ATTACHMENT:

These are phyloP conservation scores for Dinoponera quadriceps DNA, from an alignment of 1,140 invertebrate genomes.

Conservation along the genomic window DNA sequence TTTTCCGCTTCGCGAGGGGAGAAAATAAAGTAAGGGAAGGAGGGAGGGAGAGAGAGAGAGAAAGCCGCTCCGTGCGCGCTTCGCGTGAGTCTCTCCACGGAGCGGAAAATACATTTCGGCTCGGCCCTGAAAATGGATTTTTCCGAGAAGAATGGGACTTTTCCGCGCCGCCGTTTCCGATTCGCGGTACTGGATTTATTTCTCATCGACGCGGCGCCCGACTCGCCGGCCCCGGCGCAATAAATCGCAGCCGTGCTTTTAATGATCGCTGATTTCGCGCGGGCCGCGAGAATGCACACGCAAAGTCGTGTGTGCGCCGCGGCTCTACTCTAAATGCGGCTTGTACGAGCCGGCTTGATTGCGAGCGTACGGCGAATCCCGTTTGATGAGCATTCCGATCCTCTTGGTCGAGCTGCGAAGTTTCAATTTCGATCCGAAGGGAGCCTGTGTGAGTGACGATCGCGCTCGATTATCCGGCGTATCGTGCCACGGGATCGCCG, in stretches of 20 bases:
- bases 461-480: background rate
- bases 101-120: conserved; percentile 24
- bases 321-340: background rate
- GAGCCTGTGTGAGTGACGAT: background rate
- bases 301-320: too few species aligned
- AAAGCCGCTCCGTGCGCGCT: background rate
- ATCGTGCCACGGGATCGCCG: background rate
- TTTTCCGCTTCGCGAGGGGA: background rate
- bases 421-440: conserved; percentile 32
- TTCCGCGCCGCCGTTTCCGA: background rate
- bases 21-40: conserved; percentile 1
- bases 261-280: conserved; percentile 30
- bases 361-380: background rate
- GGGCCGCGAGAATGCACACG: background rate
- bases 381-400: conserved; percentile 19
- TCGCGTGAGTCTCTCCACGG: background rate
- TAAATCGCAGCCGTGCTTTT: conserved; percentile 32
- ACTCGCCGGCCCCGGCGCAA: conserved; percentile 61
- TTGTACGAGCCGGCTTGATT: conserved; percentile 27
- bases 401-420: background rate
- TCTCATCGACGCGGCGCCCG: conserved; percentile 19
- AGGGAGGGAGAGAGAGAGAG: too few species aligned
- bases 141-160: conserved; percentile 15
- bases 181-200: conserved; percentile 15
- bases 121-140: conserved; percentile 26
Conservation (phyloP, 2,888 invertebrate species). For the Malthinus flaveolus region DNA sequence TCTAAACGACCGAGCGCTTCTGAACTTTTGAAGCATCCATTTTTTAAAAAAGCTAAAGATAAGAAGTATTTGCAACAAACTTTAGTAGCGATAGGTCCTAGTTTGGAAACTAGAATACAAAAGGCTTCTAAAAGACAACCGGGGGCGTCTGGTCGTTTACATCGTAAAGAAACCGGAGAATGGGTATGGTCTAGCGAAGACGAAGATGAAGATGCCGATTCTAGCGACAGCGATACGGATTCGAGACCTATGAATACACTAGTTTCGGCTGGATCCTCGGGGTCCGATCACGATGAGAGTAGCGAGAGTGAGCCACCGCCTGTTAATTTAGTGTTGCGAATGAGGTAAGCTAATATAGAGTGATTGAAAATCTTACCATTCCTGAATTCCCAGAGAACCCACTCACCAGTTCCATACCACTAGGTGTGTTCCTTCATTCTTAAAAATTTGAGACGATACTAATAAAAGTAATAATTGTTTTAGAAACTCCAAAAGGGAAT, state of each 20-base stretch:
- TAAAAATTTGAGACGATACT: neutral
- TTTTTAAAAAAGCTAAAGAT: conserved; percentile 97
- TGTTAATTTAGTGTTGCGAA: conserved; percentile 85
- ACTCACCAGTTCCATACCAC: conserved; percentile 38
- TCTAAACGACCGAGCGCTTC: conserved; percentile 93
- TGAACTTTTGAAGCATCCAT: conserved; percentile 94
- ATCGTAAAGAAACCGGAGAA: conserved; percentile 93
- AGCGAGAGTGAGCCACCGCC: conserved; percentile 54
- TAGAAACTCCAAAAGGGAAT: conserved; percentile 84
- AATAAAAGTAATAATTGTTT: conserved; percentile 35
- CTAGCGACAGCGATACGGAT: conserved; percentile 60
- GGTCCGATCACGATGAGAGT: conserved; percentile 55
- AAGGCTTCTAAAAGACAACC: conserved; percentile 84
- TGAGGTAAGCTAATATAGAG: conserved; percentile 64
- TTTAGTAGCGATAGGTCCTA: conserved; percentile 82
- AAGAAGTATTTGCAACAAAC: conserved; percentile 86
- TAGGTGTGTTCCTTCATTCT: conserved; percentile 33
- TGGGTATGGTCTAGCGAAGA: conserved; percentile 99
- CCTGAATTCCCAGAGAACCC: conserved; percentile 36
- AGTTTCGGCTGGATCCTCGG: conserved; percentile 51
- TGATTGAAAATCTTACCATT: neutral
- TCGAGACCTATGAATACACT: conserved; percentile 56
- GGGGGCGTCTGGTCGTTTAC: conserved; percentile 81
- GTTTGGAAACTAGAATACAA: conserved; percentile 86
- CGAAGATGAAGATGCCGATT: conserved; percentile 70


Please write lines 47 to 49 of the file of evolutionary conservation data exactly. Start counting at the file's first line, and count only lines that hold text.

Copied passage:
- CCTGAATTCCCAGAGAACCC: conserved; percentile 36
- AGTTTCGGCTGGATCCTCGG: conserved; percentile 51
- TGATTGAAAATCTTACCATT: neutral